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Rust steel in jewelry


#1

Hi everyone I have been experimenting with mild steel in my
jewellery (cold rolled)- which I have been trying to rust. I
have no idea how this metal is going to behave over a prolonged
period of time and this is not a good selling point to potential
buyers! Naturally I would like this rust to stop at a certain
point and I understand that generally once rust commences it
cannot be stopped by sealing etc. I have heard that there are
alloys which form a layer of rust which then acts as a
protective layer and is relatively stable. I am very ignorant
in this area and would appreciate any info. Thanks in advance
Christel van der Laan


#2

I think that the type of steele you are looking for is called
"core-ten". I’m not sure of the spelling. You can probably find
it in the Thomas Register, online at:
http://www.thomasregional.com, or try the yellow pages. Joel


#3

There is an alloy of steel for use in monuments, etc. called
"core-10", or “cor10”, or some similar spelling. The alloy
reputedly promotes limited corrosion, which seals itself, and
prevents deep pitting. Perhaps you could find a sculptor in
your area who works with this material, and talk with them about
its characteristics. Perhaps they might even have some small
pieces remainig from a larger project!


#4

HI: Paint your metal with dilute hydrochloric (muratic acid)
available in hardware stores. This makes an impenetrable barrier
to rust by turning the oxides into an inert mask that prevents
Oxygen from continuing the process of burning the metal. I use
it on body work before I fix a rust area. It prevents the rust
from coming back but if you leave it in the weather it may wear
off the patina and start again at some future point. lacquer it
to last longer. Ringman JOHN HENRY


#5

Christel, There are steels made that work similar to Aluminium
that they develop a protective coating on them. I suggest you
contact the technical advisors of a steel manufacturer near you
or a Steel Industry body in your country who should be able to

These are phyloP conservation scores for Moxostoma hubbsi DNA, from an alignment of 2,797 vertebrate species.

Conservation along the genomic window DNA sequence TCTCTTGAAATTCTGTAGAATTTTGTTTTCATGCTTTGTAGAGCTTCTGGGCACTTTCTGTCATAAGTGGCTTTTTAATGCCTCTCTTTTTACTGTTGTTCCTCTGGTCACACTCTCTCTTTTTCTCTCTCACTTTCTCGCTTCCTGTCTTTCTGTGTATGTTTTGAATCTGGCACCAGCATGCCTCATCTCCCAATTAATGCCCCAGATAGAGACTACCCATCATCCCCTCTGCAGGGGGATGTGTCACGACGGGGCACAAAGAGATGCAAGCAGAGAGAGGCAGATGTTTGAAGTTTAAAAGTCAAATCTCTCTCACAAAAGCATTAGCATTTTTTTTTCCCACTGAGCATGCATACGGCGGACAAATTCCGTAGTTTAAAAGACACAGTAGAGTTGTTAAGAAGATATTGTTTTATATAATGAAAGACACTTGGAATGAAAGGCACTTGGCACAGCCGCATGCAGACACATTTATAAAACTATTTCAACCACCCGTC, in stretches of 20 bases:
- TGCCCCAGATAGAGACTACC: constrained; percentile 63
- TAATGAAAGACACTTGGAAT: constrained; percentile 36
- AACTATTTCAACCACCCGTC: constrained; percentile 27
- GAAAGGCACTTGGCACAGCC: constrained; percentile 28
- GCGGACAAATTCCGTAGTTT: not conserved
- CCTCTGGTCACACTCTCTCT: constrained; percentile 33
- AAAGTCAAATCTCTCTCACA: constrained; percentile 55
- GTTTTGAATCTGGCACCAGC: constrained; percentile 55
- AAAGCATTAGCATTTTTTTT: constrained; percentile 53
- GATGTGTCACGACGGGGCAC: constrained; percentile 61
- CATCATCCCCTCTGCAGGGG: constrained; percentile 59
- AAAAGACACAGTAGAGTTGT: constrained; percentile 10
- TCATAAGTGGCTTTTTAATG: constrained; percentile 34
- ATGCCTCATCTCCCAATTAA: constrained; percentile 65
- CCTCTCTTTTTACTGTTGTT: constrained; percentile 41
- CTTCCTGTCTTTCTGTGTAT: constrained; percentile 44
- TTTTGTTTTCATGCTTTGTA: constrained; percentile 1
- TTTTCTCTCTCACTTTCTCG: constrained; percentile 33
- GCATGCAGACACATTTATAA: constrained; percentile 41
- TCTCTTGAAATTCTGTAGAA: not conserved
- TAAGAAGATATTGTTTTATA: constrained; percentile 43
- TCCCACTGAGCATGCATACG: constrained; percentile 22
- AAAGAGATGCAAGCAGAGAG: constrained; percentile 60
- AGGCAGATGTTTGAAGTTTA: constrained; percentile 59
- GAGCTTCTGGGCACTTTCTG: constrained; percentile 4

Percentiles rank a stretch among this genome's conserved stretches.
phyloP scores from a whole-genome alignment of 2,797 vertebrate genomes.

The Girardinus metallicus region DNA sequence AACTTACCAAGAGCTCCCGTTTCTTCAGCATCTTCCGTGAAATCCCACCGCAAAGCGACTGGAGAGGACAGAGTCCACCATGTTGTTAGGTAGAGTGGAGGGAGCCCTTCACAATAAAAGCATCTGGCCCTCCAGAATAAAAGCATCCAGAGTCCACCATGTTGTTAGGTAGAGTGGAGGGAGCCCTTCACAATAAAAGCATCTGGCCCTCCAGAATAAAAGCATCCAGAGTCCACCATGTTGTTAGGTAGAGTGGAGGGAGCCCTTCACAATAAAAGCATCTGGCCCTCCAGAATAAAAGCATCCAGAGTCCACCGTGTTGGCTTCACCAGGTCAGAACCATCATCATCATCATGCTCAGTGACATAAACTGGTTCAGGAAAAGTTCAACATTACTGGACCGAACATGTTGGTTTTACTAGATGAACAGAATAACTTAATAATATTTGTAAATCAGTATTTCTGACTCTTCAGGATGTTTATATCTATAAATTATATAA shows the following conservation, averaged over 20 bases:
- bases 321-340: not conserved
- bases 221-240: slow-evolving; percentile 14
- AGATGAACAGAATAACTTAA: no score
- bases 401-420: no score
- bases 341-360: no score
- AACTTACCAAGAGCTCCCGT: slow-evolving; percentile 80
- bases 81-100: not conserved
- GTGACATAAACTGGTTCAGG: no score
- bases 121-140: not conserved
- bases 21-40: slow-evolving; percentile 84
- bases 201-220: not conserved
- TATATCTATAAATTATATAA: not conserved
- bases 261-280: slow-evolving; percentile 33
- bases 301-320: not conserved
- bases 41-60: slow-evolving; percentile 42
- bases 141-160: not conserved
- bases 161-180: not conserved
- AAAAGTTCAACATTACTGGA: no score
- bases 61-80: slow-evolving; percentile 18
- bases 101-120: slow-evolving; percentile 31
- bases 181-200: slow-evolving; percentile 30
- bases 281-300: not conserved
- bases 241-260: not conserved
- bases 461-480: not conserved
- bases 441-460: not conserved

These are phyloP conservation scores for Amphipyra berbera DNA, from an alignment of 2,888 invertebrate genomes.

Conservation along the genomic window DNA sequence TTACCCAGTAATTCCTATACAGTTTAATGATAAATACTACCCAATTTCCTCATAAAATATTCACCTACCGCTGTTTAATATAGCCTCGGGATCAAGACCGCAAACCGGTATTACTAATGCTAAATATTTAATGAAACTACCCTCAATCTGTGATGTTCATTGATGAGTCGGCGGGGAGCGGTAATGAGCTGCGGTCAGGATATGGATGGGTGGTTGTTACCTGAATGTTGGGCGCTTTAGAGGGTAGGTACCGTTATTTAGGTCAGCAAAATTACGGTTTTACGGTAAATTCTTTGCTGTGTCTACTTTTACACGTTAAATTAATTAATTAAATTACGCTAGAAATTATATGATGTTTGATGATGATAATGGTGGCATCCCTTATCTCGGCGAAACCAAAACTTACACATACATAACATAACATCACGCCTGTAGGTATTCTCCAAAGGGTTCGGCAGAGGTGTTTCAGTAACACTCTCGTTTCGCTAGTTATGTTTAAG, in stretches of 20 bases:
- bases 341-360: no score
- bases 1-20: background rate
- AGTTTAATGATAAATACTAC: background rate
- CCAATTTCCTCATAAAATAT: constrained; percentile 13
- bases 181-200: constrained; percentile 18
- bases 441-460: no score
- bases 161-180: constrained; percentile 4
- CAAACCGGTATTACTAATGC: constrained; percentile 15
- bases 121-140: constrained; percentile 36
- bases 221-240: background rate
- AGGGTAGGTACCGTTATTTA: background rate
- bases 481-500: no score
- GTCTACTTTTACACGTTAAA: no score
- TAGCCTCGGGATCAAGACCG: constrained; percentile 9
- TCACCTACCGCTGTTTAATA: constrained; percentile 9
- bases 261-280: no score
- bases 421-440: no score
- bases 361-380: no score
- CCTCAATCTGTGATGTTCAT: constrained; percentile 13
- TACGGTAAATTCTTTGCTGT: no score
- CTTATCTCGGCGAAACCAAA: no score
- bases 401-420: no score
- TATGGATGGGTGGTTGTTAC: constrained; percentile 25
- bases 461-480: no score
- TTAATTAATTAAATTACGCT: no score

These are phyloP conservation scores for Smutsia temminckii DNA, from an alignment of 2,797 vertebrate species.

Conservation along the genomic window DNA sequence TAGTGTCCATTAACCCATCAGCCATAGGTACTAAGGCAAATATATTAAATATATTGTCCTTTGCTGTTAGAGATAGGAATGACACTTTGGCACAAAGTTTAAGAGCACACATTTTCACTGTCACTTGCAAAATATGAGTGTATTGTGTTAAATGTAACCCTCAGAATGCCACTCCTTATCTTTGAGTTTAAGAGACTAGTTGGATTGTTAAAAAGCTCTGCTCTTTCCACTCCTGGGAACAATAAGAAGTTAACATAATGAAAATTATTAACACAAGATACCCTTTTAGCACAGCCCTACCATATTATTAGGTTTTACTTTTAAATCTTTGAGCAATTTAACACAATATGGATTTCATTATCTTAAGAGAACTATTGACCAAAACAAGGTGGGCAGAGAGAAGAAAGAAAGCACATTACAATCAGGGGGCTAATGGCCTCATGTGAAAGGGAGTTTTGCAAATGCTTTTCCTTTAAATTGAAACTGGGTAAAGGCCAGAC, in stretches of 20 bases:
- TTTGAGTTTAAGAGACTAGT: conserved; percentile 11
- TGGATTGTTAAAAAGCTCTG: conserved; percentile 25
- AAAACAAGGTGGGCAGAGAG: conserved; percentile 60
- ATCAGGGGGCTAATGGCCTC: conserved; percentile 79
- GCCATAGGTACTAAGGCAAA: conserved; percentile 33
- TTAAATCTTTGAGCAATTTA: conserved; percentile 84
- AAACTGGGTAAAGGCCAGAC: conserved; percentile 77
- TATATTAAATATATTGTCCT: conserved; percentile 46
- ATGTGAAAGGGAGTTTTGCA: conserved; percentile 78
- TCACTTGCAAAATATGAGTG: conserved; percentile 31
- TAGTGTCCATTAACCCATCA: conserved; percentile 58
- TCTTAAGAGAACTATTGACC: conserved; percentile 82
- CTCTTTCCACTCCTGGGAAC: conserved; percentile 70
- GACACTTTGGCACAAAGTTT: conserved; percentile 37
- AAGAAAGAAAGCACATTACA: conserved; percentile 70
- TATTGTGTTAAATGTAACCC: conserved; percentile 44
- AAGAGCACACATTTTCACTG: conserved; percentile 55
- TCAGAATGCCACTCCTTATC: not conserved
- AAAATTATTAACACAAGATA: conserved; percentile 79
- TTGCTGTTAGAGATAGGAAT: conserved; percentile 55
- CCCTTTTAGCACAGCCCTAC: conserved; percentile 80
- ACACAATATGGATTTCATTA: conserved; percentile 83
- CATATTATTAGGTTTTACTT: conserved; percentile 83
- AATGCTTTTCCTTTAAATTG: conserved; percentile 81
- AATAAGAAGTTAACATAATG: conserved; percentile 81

assist you with some technical detail /advice on steels that will
do this Tim


#6
 I have heard that there are alloys which form a layer of rust
which then acts as a protective layer and is relatively stable.

As I recall, the alloy you refer to is called “Core-10” , or
something like that. Used for architectural steel, like bridges,
buildings, etc., and sculptors use it a good deal for outdoor
sculptural work. It forms a stable rust layer which then
protects the rest of the metal.

Peter Rowe


#7

Core-10 is a kind of steel (used for lamp posts and sculptures)
which rusts and then stops. Never have rusty steel next to cloth,
the stains are pretty permanent (a reason to use stainless steel
for pinstems instead of piano wire). You can wire brush the back
of the steel where it comes in contact with the cloth and seal it
with clear auto enamel (works for the front too). This will
protect the wearer’s clothing. Waxes work as sealers too. The
least darkening of the color is with ‘Dead Clear Flat matt
Lacquer’, made by Star industries in Texas (try
Thomasregister.com). Ways of rusting steel fast include a spray
with salt water then put it into a humid atmosphere (like a
garbage bag with a pan of water in it) for a while. Ferric
chloride also does a great job of fast rust colors on steel,
painted on and again placed into a humid atmosphere. Charles

Charles Lewton-Brain
Box 1624, Ste M, Calgary, Alberta, T2P 2L7, Canada


#8

Look at http://www.artmetal.com/brambush/ in the fabricating
forums. Cor 10 is a copper bearing steel used for external
structural work. You may be able to find small cutoffs from a
local structural steel shop- buiding structures bridges etc. It
weathers slowly maybe too slow for a jewelry process. Worth
trying if you can find some cutoffs. The Artmetal Project is a
worthy companion to Orchid. Jesse


#9

Having “dabbled” with home gunsmithing I have used a product by
Birchwood Casey that is used to “brown” metal gun parts as
opposed to the more common “bluing”. You apply it after warming
the metal part and reapply it to obtain the depth colour you
desire, after that you then apply a light oil. What happens is
the chemicals cause the steel to oxidize and this was the method
our forefathers used with the old blackpowder guns. You should be
able to pick it up at any gunstore, plus even up here in Canada
it’s not expensive. Hope this sermon helps!


#10

Hi, I asked my Uncle for help with the gun bluing. He’s the gun
expert.

His answer is as follows:

Any gun shop or shooting range (if you still have them in RI).
There are different kinds for different metals and colors. Also
you want the “cold” blue. Some are darker than others - generally
you use fine steel wool between applications and it will get
progressively darker. You can also dilute with water for lighter
apps - it is quite corrosive and you should prepre the surface to
be clean & grease or oil free, although not always necessary.
Make sure you rinse well with water and apply oil IMMEDIATELY or
rust may begin to form. Use rubber gloves and good ventilation.
Mask areas you don’t want affected of course. There is a supplier
in Iowa - Brownells - I think they are on the web now - they have
the largest supply of firearm related stuff in the world. Bill